“Now that solar is a lot more common and a lot less expensive, people already know about it,” said Lisa-Marie Mueller, a fourth-year architecture student and co-chair of the university’s decathlon team, Solar Cal Poly. “Energy efficiency is more than just putting solar panels on your roof. It starts with a really well-thought-out design.”
Funding the Build
As part of the interdisciplinary challenge of running Solar Cal Poly, students engage in community outreach and work with several key sponsors who make the project possible. While not a part of the judging criteria in the competition, fundraising is a critical component to participation in the decathlon — the team from Yale University had to withdraw from participation this year when donor funding didn’t meet expectations.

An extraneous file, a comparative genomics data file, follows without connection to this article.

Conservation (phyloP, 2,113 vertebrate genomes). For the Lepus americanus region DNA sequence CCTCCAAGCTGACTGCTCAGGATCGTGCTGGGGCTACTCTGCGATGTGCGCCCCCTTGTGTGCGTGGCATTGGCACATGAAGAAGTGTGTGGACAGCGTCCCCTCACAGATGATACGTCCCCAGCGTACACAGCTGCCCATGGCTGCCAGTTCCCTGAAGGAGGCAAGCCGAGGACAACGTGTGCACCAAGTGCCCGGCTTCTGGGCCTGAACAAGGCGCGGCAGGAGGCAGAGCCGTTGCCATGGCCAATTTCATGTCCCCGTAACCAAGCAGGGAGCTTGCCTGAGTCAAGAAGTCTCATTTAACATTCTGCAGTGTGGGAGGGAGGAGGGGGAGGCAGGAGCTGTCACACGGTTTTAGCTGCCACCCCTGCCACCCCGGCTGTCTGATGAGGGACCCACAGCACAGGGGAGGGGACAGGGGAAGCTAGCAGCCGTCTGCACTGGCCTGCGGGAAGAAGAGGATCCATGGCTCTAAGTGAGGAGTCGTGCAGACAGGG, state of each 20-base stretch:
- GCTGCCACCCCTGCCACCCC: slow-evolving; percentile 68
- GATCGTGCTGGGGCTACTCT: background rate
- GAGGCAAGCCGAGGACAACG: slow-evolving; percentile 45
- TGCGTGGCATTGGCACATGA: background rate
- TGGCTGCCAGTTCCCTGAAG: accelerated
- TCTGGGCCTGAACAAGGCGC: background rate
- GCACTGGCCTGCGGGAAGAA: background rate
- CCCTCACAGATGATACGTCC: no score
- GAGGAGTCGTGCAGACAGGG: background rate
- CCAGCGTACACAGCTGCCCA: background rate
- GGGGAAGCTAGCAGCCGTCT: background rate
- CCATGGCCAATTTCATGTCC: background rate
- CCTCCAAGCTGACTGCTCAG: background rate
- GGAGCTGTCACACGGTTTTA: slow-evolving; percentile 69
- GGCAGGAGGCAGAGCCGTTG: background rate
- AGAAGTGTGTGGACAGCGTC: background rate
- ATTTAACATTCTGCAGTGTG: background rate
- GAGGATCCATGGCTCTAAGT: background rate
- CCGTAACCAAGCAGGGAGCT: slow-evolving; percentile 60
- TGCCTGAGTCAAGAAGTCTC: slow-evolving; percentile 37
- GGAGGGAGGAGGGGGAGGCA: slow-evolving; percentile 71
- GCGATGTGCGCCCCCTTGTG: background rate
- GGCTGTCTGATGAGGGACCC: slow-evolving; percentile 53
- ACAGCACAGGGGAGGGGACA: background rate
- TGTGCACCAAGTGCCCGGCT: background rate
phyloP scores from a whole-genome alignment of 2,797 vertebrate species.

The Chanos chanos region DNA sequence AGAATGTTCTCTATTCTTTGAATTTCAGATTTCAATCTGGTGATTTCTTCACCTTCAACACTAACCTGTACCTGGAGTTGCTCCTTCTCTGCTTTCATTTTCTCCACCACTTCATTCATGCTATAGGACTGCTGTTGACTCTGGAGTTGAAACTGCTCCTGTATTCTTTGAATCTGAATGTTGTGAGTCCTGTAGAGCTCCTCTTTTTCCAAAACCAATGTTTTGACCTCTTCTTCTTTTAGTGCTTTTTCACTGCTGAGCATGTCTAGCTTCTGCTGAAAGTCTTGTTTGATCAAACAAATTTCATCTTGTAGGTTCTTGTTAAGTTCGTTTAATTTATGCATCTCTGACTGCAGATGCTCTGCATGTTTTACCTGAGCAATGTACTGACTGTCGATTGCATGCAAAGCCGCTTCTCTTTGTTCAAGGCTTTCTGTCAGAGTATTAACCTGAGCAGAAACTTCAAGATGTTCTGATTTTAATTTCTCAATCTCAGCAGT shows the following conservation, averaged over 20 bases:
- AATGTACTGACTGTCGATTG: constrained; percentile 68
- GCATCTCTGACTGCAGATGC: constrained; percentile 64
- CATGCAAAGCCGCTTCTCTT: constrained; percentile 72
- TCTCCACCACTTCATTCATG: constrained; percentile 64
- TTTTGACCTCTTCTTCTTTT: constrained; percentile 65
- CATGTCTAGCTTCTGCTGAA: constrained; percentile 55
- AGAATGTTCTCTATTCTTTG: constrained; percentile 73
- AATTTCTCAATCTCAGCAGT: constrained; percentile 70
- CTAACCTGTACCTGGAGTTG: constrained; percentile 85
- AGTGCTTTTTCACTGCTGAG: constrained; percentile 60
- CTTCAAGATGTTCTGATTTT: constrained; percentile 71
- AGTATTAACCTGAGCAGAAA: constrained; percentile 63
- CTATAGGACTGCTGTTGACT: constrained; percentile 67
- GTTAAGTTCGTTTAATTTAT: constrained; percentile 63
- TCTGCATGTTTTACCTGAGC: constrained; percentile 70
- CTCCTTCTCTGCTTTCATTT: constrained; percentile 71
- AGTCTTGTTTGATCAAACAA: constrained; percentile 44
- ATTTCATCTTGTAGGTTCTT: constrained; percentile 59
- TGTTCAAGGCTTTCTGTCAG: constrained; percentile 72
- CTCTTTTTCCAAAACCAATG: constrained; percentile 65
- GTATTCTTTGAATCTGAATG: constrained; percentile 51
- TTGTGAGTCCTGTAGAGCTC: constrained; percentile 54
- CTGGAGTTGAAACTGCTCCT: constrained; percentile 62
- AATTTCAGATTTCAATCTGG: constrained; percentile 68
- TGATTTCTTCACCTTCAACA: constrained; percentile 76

Cal Poly’s lead sponsor is the estate of Harold Hay, an early pioneer in passive heating and cooling, who built a prototype of one of his groundbreaking designs near the university in Atascadero, Calif. Other major sponsors include:
Even as energy regulating technology has improved, trends in energy-efficient home design have become less about installing the latest gadgets and more about smart design fundamentals that take advantage of the most basic resources already in place: the movement of the sun and the site’s climate. It’s a movement known as passive architecture, and while few outside the industry are familiar with this philosophy, it’s one that the Solar Cal Poly team has embraced.
“The basis of it is really just designing a space to respond to the way the sun moves around it throughout the day,” said team co-chair Alyssa Parr, a fourth-year architecture major. “Being able to understand the way the sun moves, positioning your house to make the best use of that energy, is the foundation of sustainable design.”